Lambert Michael

Lambert Michael
Brigham Young University - Provo Main Campus | BYU · Department of Psychology

PhD

About

287
Publications
287,141
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26,869
Citations
Citations since 2017
9 Research Items
9025 Citations
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201720182019202020212022202305001,0001,500
201720182019202020212022202305001,0001,500

Publications

Publications (287)
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Objective: Some psychotherapists are more effective than others, which means that patients' treatment outcomes partly depend on therapist effects (TEs). This study investigated whether the use of progress feedback influences TE. Method: Data from N = 4,549 participants and 131 therapists across six clinical trials of progress feedback were analy...
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Objective This study investigated symptom change trajectory for patients with persistent somatic symptoms (PSS) during psychotherapy and the association of these patterns with pre-treatment characteristics and long-term outcome. Methods Growth mixture modeling was used to identify trajectory curves in a sample of N = 210 outpatients diagnosed with...
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Within the Routine Outcome Monitoring System “OQ-Analyst”, the questionnaire “Assessment for Signal Cases” (ASC) supports therapists in detecting potential reasons for not-on-track trajectories. Factor analysis and a machine learning algorithm (LASSO with 10-fold cross-validation) were applied and potential predictors of not-on-track classification...
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The original version of this article unfortunately contained a mistake. In Results section, under the heading the "Application", CI difference values were incorrect in one of the sentences. The corrected sentence is given below.
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This paper aims to provide researchers with practical information on sample sizes for accurate estimations of therapist effects (TEs). The investigations are based on an integrated sample of 48,648 patients treated by 1800 therapists. Multilevel modeling and resampling were used to realize varying sample size conditions to generate empirical estima...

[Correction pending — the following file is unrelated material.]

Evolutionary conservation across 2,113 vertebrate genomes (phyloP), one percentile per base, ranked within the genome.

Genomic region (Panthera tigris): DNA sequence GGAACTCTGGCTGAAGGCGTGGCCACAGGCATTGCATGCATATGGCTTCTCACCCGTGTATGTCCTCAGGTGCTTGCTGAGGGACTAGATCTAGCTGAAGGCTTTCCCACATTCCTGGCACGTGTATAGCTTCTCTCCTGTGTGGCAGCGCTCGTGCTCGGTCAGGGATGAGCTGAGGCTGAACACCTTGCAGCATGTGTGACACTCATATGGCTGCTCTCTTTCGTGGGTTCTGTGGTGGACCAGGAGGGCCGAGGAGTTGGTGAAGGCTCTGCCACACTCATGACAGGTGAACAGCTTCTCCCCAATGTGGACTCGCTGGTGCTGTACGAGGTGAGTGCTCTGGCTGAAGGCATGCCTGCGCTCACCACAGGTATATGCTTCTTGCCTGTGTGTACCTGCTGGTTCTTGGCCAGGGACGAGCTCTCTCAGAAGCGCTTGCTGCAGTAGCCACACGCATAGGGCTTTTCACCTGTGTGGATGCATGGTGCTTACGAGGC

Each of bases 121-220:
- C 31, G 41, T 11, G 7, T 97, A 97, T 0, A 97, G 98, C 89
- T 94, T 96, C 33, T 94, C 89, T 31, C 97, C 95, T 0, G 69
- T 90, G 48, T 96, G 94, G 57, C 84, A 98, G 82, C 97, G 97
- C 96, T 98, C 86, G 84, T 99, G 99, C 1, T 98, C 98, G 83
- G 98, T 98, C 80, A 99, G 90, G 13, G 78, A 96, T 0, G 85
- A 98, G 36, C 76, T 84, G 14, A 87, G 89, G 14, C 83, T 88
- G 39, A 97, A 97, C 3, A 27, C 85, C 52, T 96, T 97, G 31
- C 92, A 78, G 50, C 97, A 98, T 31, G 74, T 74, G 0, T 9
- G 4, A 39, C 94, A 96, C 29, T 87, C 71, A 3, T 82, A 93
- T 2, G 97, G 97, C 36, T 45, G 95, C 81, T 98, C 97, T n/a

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Background Early dramatic treatment response suggests a subset of patients who respond to treatment before most of it has been offered. These early responders tend to be over represented among those who are well at termination and at follow-up. Early response patterns in psychotherapy have been investigated only for a few of mental disorders so far...
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Despite evidence that psychotherapy has a positive impact on psychological disorders, 30% of patients fail to respond during clinical trials, and as many as 65% of patients in routine care leave treatment without a measured benefit. In addition, therapists appear to overestimate positive outcomes in their patients relative to measured outcomes and...
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Objectives: Differing methodologies that identify dramatic change in psychotherapy have been thought to be capturing similar phenomena. We compared three methods-percentage improvement-50% (PI-50), rapid response (RR), and sudden gains (SG)-to identify similarities and differences between these approaches. Methods: Using a large database (n = 11...
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Only one randomized clinical trial (RCT) has examined feedback-assisted (Fb) treatment in an inpatient eating-disordered population. Results from this study suggested that those who received Fb treatment were more likely to recover than participants in the treatment-as-usual condition; however, long-term effects of this treatment have not been inve...
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Zusammenfassung Erkenntnisse diverser Studien legen nahe, dass Placebo-Kontrollgruppen mehr von Psychotherapie profitieren als Kontrollgruppen ohne jegliche Behandlung, jedoch weniger als Patienten, die eine theoriegeleitete Behand-lung erhalten. Die vorliegende Auswertung der Ergebnis-se von Vergleichsstudien legt nahe, dass den allgemei-nen Wirkf...
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The present study examined the impact of therapist and client gender, and gender matching on therapy outcome and attendance variables. Analysis was based on a database of over 17,000 students treated in a university counseling center by over 200 therapists. Results indicated that gender of clients (but not the gender of therapist, or the match betw...
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Empirical evidence supports the efficacy and effectiveness of psychological treatments for a wide variety of psychological disorders. It appears that about two-thirds of patients secure positive outcome even though the problems they are struggling with have been long-standing. The gains that are made can be achieved very rapidly in many cases (firs...
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Objectives: The aim of this project was to conduct the cross-cultural factorial validation of the Outcome Questionnaire (OQ-45.2) using the Polish population. Methods: Data were obtained from day-patients (n = 211), inpatients (n = 234), outpatients (n = 137) and non-patients (n = 426). Statistical analyses included: parallel analysis, explorato...
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A serious problem in routine clinical practice is clinician optimism about the benefit clients derive from the therapy that they offer compared to measured benefits. The consequence of seeing the silver lining is a failure to identify cases that, in the end, leave treatment worse-off than when they started or are simply unaffected. It has become cl...